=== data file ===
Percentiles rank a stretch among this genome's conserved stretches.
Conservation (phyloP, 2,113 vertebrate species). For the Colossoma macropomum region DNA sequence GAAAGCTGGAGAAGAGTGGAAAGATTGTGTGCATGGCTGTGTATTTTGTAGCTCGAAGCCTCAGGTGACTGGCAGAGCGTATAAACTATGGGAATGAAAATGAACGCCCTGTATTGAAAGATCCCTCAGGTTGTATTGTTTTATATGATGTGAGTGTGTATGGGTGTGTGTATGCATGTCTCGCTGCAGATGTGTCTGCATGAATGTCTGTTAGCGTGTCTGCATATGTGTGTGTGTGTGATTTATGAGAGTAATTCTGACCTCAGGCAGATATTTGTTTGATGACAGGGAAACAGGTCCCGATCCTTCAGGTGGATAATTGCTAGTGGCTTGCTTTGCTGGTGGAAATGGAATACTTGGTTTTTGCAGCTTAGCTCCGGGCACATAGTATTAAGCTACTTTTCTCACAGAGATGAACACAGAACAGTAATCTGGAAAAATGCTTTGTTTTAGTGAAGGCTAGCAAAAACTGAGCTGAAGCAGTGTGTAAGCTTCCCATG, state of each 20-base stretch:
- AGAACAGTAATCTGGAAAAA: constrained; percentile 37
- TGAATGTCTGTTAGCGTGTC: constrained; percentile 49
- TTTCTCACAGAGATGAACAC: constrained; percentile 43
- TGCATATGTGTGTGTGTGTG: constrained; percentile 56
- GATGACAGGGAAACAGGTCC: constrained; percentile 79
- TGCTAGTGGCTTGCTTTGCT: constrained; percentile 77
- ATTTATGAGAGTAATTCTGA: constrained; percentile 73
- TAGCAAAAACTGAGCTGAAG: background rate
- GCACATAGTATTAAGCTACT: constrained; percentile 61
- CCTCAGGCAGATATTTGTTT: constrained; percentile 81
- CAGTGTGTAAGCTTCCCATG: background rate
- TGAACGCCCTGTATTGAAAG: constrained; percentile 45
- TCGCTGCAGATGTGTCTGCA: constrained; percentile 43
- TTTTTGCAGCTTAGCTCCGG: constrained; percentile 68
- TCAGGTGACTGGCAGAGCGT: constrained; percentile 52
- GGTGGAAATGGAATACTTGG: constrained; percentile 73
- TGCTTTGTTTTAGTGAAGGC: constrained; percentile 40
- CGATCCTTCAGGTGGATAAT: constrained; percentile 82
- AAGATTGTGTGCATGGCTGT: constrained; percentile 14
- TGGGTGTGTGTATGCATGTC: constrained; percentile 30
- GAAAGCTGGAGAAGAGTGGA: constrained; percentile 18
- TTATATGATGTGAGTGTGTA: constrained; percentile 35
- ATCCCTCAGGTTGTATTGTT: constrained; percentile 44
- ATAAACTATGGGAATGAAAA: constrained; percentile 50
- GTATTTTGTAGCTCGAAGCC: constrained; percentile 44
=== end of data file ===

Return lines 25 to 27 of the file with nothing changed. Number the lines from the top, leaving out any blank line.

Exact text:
- ATCCCTCAGGTTGTATTGTT: constrained; percentile 44
- ATAAACTATGGGAATGAAAA: constrained; percentile 50
- GTATTTTGTAGCTCGAAGCC: constrained; percentile 44